Panel 6: Vaccines

Stephen I. Pelton, Melinda M. Pettigrew, Stephen J. Barenkamp, Fabrice Godfroid, Carlos G. Grijalva, Amanda Leach, Janak Patel, Timothy F. Murphy, Sanja Selak, Lauren O. Bakaletz

Research output: Contribution to journalArticlepeer-review

21 Scopus citations


Objective. To update progress on the effectiveness of vaccine for prevention of acute otitis media (AOM) and identification of promising candidate antigens against Streptococcus pneumoniae, nontypeable Haemophilus influenzae, and Moraxella catarrhalis. Review Methods. Literature searches were performed in OvidSP and PubMed restricted to articles published between June 2007 and September 2011. Search terms included otitis media, vaccines, vaccine antigens, and each of the otitis pathogens and candidate antigens identified in the ninth conference report. Conclusions. The current report provides further evidence for the effectiveness of pneumococcal conjugate vaccines (PCVs) in the prevention of otitis media. Observational studies demonstrate a greater decline in AOM episodes than reported in clinical efficacy trials. Unmet challenges include extending protection to additional serotypes and additional pathogens, the need to prevent early episodes, the development of correlates of protection for protein antigens, and the need to define where an otitis media vaccine strategy fits with priorities for child health. Implications for Practice. Acute otitis media continues to be a burden on children and families, especially those who suffer from frequent recurrences. The 7-valent PCV (PCV7) has reduced the burden of disease as well as shifted the pneumococcal serotypes and the distribution of otopathogens currently reported in children with AOM. Antibiotic resistance remains an ongoing challenge. Multiple candidate antigens have demonstrated the necessary requirements of conservation, surface exposure, immunogenicity, and protection in animal models. Further research on the role of each antigen in pathogenesis, in the development of correlates of protection in animal models, and in new adjuvants to elicit responses in the youngest infants is likely to be productive and permit more antigens to move into human clinical trials.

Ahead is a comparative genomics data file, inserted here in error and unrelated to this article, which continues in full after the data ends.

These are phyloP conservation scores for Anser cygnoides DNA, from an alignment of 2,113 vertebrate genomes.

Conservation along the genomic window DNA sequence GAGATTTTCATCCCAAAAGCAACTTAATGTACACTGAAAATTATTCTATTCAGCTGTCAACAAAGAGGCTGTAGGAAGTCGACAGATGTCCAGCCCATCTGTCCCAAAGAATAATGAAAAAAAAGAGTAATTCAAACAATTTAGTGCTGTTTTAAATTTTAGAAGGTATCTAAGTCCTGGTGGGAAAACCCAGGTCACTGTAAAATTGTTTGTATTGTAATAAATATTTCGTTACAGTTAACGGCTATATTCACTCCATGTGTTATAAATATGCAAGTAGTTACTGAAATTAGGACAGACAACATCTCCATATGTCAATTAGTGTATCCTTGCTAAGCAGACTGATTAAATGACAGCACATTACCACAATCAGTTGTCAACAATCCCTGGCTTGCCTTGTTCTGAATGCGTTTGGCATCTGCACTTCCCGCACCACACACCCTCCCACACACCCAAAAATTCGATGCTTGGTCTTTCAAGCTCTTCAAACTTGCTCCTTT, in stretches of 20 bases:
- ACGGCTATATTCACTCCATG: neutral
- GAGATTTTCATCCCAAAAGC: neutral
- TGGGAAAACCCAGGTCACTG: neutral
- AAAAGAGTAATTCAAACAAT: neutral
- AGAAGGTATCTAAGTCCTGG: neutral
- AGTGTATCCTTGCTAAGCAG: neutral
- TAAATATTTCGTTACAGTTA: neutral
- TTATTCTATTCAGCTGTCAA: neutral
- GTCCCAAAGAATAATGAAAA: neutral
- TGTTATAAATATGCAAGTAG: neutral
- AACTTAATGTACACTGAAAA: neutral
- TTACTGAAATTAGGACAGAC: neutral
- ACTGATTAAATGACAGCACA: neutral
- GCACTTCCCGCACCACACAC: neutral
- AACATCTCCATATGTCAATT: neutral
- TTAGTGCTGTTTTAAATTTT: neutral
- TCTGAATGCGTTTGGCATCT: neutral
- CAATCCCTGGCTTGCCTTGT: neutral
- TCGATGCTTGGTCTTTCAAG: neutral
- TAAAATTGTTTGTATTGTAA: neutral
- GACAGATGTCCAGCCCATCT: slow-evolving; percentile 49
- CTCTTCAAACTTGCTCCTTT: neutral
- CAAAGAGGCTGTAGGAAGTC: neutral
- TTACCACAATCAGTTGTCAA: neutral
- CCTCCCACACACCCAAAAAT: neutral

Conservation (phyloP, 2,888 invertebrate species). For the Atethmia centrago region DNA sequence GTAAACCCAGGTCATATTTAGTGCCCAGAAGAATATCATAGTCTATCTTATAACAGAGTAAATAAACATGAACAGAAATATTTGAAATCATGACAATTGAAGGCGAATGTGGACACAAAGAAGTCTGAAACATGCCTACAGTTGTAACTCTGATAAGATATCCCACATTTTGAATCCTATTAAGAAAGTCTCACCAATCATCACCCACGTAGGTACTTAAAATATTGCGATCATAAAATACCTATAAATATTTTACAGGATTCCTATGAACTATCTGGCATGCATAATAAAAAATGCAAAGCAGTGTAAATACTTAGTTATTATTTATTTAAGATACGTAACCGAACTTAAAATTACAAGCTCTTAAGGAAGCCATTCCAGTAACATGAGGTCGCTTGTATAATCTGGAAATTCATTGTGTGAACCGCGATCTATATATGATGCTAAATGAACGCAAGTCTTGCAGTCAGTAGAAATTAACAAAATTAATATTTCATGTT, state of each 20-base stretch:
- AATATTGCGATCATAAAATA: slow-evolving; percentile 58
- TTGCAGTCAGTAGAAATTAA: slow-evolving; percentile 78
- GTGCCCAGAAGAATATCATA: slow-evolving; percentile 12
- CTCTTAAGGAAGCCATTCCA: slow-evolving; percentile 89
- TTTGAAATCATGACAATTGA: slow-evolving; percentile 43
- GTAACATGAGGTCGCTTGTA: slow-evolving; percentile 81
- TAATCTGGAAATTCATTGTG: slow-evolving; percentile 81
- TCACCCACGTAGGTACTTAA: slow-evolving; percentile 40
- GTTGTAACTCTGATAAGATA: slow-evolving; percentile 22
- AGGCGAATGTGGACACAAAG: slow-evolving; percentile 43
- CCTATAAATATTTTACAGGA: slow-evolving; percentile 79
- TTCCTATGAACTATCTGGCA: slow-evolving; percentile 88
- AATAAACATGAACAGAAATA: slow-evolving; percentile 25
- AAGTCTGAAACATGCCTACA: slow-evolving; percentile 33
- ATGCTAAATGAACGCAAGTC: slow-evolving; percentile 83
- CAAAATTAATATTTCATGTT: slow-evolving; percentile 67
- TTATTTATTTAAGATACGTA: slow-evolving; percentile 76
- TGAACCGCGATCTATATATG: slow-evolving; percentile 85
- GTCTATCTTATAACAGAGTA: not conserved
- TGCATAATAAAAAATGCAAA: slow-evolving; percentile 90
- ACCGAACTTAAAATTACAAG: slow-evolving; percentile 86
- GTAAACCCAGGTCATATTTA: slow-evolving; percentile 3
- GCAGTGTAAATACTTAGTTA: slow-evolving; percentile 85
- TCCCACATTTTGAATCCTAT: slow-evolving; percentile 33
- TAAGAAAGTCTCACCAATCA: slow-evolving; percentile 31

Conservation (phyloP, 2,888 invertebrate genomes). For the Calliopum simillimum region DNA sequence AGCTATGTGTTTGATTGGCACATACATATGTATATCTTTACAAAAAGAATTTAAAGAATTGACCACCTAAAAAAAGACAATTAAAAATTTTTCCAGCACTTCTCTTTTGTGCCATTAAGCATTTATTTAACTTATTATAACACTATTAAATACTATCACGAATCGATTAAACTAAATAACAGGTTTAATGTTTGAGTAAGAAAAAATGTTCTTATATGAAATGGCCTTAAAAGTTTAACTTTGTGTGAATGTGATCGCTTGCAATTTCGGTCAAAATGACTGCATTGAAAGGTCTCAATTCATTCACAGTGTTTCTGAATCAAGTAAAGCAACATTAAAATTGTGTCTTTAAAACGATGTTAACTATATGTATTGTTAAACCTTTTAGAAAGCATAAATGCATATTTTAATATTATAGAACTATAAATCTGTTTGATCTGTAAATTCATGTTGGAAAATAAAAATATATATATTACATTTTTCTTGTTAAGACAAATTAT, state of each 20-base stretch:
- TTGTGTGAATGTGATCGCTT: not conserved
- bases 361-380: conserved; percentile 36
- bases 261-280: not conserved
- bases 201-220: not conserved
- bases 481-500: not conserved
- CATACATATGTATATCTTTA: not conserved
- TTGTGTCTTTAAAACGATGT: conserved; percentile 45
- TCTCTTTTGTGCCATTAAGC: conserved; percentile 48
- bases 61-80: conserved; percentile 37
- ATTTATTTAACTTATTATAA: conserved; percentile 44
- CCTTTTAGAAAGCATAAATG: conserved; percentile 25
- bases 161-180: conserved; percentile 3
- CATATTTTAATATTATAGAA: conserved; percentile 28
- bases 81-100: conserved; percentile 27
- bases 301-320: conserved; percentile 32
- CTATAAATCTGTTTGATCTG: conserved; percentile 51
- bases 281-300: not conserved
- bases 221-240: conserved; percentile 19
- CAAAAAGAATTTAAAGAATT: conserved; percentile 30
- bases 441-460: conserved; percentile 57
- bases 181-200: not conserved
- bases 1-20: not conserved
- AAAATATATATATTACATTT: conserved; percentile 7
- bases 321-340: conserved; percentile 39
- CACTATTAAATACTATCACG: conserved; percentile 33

Original languageEnglish (US)
Pages (from-to)E90-E101
JournalOtolaryngology - Head and Neck Surgery (United States)
Issue number4 SUPPL.
StatePublished - Apr 2013


  • Candidate antigens
  • Otitis media
  • Otitis pathogens
  • Vaccine antigens
  • Vaccines

ASJC Scopus subject areas

  • Surgery
  • Otorhinolaryngology


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